Combo Boxes (JComboBox)

It's quite often that users will need to pick from a number of pre-determined options, so rather than providing the oportunity for them to type text, to avoid potential mistakes, we can provide them with a list (frequently known as a 'drop-down list'). The Swing UI provide the means to do this with a control called JComboBox (shown below)

A JComboBox

Assuming you have a pre-existing Swing JPanel with a bound class set up, drag a JComboBox from the toolbox onto the JPanel.

Once you've added the box, select it in the editor and set its field name property to titleComboBox, or an appropriate name of your choosing. Next check the custom create box. Clicking this box will add the code below to the associated class (if it does not exist already):

private void createUIComponents() {
    // TODO: place custom component creation code here

The text displayed as options in the comboBox will be the result of calling toString() on whatever type(s) of object are added to the JComboBox. This example will use Strings as the objects (so the text displayed will be the text of the String)

Find the declaration of the comboBox inside the class and modify it as follows, so the type of the combo box is a String (this tells the combobox that the object providing the data for each item will be a String):

private JComboBox<String> titleComboBox;

Modify the code in the createUIComponents() method so it initialises the JComboBox and adds a series of professional titles to the comboBox as follows:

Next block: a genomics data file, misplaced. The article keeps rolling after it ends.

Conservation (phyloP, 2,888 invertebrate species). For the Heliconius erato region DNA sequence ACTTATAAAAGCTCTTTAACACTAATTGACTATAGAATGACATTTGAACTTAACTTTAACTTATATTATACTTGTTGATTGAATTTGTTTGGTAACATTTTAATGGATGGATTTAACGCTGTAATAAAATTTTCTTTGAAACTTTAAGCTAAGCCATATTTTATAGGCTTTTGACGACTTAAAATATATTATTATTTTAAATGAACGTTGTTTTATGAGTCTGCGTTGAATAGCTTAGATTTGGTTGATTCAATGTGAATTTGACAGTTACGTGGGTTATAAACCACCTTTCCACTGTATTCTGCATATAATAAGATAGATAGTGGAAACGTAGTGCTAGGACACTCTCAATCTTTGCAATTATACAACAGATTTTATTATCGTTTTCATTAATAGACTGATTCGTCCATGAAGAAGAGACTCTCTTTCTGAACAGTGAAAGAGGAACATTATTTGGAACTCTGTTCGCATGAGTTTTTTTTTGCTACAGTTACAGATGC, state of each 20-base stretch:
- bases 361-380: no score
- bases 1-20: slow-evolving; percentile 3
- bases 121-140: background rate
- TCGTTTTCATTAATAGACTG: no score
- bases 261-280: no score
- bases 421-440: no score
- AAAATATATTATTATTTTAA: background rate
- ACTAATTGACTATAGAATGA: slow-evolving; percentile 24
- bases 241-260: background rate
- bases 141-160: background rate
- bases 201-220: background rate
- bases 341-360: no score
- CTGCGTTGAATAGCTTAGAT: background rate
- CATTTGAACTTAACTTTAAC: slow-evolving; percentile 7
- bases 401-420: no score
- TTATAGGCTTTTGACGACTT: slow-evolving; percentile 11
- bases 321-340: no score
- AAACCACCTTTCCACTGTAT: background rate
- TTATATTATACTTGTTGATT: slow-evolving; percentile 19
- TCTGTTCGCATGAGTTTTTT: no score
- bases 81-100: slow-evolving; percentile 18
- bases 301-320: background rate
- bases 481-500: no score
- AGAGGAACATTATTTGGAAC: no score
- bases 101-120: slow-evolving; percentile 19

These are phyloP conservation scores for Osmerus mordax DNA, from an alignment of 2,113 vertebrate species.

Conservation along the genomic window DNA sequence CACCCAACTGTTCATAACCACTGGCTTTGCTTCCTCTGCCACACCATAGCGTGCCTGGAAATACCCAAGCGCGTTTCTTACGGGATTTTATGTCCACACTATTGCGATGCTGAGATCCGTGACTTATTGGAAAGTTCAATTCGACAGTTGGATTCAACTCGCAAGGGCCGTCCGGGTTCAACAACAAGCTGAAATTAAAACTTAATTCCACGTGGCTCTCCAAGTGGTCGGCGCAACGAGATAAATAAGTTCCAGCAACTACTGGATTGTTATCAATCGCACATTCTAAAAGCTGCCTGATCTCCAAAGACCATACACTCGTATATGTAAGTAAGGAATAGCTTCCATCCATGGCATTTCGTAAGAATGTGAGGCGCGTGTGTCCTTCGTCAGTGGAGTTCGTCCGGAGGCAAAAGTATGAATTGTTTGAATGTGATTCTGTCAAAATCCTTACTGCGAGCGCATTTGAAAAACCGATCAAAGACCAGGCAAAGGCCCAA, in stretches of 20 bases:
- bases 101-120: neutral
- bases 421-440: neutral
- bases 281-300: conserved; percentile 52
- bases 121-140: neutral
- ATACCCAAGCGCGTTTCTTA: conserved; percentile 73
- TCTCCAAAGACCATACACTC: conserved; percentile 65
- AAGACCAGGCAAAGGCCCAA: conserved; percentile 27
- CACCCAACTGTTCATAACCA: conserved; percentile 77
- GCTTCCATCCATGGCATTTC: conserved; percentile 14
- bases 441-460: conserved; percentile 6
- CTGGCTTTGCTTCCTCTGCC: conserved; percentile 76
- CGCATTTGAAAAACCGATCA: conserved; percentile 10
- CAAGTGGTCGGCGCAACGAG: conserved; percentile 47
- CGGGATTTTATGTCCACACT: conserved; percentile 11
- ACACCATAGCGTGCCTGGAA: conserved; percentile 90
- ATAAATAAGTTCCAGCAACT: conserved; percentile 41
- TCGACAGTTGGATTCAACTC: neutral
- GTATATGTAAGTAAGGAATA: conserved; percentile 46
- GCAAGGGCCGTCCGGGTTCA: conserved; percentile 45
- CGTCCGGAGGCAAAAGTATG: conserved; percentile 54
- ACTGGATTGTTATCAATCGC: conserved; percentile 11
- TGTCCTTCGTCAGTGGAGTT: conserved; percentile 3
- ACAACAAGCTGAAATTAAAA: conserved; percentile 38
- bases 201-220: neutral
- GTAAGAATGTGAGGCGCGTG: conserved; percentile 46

private void createUIComponents() {

    titleComboBox = new JComboBox<>();
Note that if we already had a collection of objects, we could iterate through it to add them, rather than adding them one by one

If you run the form, you should now be able to see a list of options.

Accessing the selected item

Instances of JComboBox have an method called getSelectedItem() because JComboBox can be configured to allow users to type a value in (i.e. a String), but the item could also be one that was added by the programmer (which may or may not be a String), this method will return an Object. As we added Strings to the JComboBox, we can 'cast' the object to a String. To cast an object of one type as a (known) subtype, we simply prefix the object with the type in brackets, in this case, to cast it as a String we would write the following code:

String selectedItem = (String)titleComboBox.getSelectedItem();
If we were to omit the (String) code, the IDE would show an 'Incompatible Types' error.

Executing code on change of selection

It is possible to can execute code if a user makes or changes a selection. JComboBox allows you to add an event listener (just like JButton), and it is created in the same way.


Further task

Another control, JList can display a series of data based on a Collection of objects. Rather than adding one object at a time however, it can be assigned the entire collection